The Maneater

Missouri breaks home attendance record in 77-73 win over No. 11 Tennessee

The Tigers’ win emphasized the program’s growth and broke a five-team tie for third place in the Southeastern Conference standings.

Members of the 2016-17 women’s basketball team pose for a picture before a game. Maneater file photo

Mizzou fans certainly had an impact on Mizzou’s matchup against No. 11 Tennessee. Such an impact that Mizzou head coach Robin Pingeton decided to address the fans directly after the game.

“I’m not going to lie: Coming out of the tunnel for this game, I got a little emotional thinking about how far we’ve come from eight years ago,” coach Pingeton said over the loudspeaker at Mizzou Arena. “This does not happen without you guys.”

The 11,092 in attendance for a 77-73 win broke a 16-year program attendance record formerly set at 10,321 in a 2002 home game against Kansas.

Junior forwards Cierra Porter and Sophie Cunningham, both 2015 graduates of Rock Bridge High School, got a special feeling from seeing those in the town they grew up in come out to support Missouri basketball on Sunday.

“[Sophie and I have] been in this town for a while, but we’ve seen the growth [of this program], and just to run out of the tunnel today and see all those people there to cheer you on and support you means so much and it makes things so much more fun and meaningful,” Porter said.

Cunningham’s response echoed Porter’s sentiment.

“This is kind of why me and CP came here, so that we could get this environment,” she said. “We don’t get time to step back and appreciate everything that this team and our coaches have done, but this was huge today. Running out of that tunnel, that’s what I dreamed of as a kid. It’s just so awesome that people are coming out to support us because we put in so much work and we deserve it, so it makes it a lot more fun.”

When asked about the impact of the fans on her Tennessee team, even Volunteers head coach Holly Warlick had lots to say on not only the fans, but coach Pingeton and the current climate of women’s basketball.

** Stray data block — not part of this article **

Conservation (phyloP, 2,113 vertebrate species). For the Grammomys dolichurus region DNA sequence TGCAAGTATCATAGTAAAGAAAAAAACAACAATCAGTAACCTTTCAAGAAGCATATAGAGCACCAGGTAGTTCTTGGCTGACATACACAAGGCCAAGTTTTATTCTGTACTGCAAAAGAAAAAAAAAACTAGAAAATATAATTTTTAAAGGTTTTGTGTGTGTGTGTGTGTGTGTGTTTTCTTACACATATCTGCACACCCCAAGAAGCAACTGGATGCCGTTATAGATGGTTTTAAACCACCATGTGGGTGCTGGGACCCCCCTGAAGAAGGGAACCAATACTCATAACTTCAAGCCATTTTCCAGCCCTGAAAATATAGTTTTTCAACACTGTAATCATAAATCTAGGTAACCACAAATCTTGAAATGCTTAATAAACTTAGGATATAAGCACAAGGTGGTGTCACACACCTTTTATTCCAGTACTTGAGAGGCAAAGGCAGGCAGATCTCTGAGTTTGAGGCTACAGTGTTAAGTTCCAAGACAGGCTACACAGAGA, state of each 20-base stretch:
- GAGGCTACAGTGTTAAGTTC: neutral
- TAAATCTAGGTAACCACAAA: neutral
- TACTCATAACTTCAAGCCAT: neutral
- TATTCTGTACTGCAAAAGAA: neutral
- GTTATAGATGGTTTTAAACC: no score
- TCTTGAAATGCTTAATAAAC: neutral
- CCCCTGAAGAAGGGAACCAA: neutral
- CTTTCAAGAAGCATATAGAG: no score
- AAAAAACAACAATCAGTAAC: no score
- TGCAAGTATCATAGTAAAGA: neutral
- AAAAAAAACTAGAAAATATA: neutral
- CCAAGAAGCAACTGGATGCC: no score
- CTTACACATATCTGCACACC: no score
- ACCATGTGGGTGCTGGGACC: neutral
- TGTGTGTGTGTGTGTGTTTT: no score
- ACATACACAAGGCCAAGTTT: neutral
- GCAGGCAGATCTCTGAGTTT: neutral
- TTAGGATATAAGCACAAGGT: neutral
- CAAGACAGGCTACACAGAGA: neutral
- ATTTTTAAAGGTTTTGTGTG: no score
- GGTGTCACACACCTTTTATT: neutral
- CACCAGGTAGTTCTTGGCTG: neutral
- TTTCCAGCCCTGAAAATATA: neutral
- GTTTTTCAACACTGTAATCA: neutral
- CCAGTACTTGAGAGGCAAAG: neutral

“I wouldn’t want to come here and play in front of 100 people,” Warlick said. “[The attendance record] speaks volumes for women’s basketball and this program. Robin and I are good friends and I guess a couple years ago, they were struggling a little bit and I’m like, ‘You’re going to be okay.’

“And to get the Cunninghams and the kids that are from Missouri, it means something. They’ll battle for you. And she’s got kids that are battling. They’ll play hard and fans want to watch that. That’s entertaining to them and I think the women’s game is really fun to watch because we’re athletic now, we’re physical. I think people here are recognizing that this team that Robin has is special.”

Not to be understated by Mizzou’s new attendance record, the Tigers’ win over the No. 11 team in the nation shook up the Southeastern Conference standings. Missouri’s win puts it at 22-5 on the season and 10-4 in the SEC, keeping the Tigers in third place in the conference and breaking what was a five-team tie for third.

If the season ended today, Missouri would be the No. 3 seed in the SEC tournament, receiving a double bye before facing its first opponent.

The win over Tennessee is also likely to move the Tigers up in the next AP Poll and potentially gives them a higher seeding and a better chance to host heading into the NCAA Tournament.

Regarding the NCAA Tournament, Pingeton said her team doesn’t discuss its seeding too much.

“We don’t really talk a lot about it, but we’re aware,” said Pingeton. “Tonight, going into the game, my big thought was, we’re not in the same position we’ve been in the last couple of years. We’re going to go to the NCAA Tournament, we’ve positioned ourselves to be in a good spot and now, you know, it’s just kind of battling for seeding.”

In the latest bracketology, Charlie Creme has the Tigers hosting and in the Spokane region, placing them as the third-best No. 4 seed in the tournament.

Edited by Bennett Durando | bdurando@themaneater.com

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